I love anime. Wait, what is anime?

Last week I interviewed some of the staff at Noir Caesar, an American studio that portrays black experiences through the medium of anime and manga.

I was especially interested in talking to them because what Noir Caesar is doing appears to reflect a sea change in the definition of anime, and I really liked the response that Noir Caesar’s music director, Will Brown, gave me, about the American-born music genre hip hop:

“One of my favorite hip hop DJs is in Japan and Japanese. Does that mean he’s not a real hip hop DJ because he’s in Japan? I tell people that and they start to see how silly the argument is that if something isn’t from where it originated, it’s not authentic. It’s an almost prejudiced perspective. Art is art.”

It’s a positive sentiment, but one some fans may be slow to accept. Just last year Reddit’s r/anime deleted a post about “Shelter,” an animated collaboration between artist Porter Robinson, anime studio A-1 Pictures, and Crunchyroll, claiming it was off topic. “‘Anime,’ they assert, is not a ‘style’ of illustration or animation,” Kotaku’s Cecilia Anastasio reported on the deletion. (It’s worth pointing out that after plenty of backlash, the forum reinstated the post.)

In the meantime, anime collaborations keep getting more global, and by extent, more difficult to define as purely Japanese entertainment “intended for a Japanese audience,” as r/anime states. Since 2013, when Space Dandy was simulcast for the East and West concurrently, it’s been clear that animation studios and Japan were thinking about a worldwide viewership. When director LeSean Thomas worked with Japanese student Satelight Inc on Cannon Busters, it evidenced that anime can be co-created by foreigners, too. Is fandom ready to take the next step, to accept that media created by Noir Caesar in America, can also be anime?

At about this point in the debate, which does happen more often these days, I insist with mock-seriousness that I require all anime creators to present a DNA test, proving 100% Japanese ancestry, before I will accept what they’ve created as “anime.”

To put it less glibly, I don’t believe purity is an important element in any entertainment medium. I love sequels and fanfiction, riffs and parodies. I believe that anime itself came out of a stylistic dialogue between animators in the East and West, ever since the “god of manga,” Osamu Tezuka, named Walt Disney as one of his chief inspirations. (And Disney certainly felt the same way—just look at the similarities between Tezuka’s Kimba the White Lion and The Lion King.)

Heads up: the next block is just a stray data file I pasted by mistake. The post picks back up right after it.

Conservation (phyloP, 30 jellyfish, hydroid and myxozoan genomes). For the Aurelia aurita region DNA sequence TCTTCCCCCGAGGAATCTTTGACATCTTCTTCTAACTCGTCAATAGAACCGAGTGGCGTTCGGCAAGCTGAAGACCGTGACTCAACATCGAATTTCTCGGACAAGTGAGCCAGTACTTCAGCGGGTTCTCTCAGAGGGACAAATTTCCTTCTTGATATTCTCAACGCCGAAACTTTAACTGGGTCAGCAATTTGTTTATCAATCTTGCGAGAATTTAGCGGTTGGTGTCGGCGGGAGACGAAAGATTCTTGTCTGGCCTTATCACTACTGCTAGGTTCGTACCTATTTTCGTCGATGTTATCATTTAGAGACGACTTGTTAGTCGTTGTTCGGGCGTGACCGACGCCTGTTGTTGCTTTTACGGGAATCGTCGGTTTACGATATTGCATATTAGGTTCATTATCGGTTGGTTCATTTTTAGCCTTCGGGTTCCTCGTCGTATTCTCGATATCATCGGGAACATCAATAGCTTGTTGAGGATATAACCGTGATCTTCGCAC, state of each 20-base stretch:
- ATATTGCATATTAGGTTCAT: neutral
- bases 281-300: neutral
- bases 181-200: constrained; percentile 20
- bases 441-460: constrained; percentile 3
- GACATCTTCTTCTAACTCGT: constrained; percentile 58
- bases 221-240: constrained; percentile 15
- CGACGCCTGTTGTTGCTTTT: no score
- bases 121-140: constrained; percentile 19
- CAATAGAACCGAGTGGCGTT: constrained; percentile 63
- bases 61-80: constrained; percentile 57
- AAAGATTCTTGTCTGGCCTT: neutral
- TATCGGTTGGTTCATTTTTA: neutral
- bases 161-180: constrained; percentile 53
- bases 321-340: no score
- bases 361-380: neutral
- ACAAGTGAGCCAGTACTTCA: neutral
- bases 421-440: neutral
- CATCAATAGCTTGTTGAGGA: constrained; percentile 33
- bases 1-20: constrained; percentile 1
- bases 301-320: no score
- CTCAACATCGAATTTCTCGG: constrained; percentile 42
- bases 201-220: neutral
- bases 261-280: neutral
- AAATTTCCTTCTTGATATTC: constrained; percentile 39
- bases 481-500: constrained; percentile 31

That ongoing cross-cultural dialogue brings us to the topic of this past weekend, Neo Yokio. Drawn in anime style and utilizing some of recent anime’s most well-known tropes, it is absolutely partaking in this cultural exchange solidified over the last 80 years. Like RWBY before it, it’s a US show with a distinct artistic and thematic style that is unmistakably anime.

As an anime fan of a certain age, I especially enjoy how NY is not very good. At Otakon 2011, I attended Anime News Network’s panel on anime journalism. One of the panelists said, “Anime has always been cheap and weird. But that’s part of why we like it.” This quote has stuck with me for six years, and it’s my go-to phrase for describing what it is about anime that resonates with me so deeply. It sure is weird—glaringly so—and I became a fan because it was so different than any other entertainment available to me. As for cheap, I mean tightly budgeted: the concept of sakuga (portions of animation rendered with special detail for emphasis) could have only come about because so much of the animation in anime cuts corners normally. For me, these are not simply qualities of anime, but some of the medium’s defining traits. Perhaps instead of defining anime by its creator’s or audience’s race, we can go with these cross-genre qualifiers—though even there, anime is so all-encompassing they’d be hard to nail down.

They say you get more conservative as you get older, and I’m excited to see what new spin on anime finally makes me say, “That’s NOT anime,” while the kids embrace it wholeheartedly.  (I really hope that by then I can finally afford a lawn to chase them off of.) Based on the way the definition of anime has expanded, it’s likely that day will someday come. But for now, all of the characteristics that have widened the definition of anime—like increasingly diverse creators, influences, and audiences—have simply lowered the barrier to entry for anime fandom, and made it a more inclusive and accessible medium. There’s no way that’s a bad thing.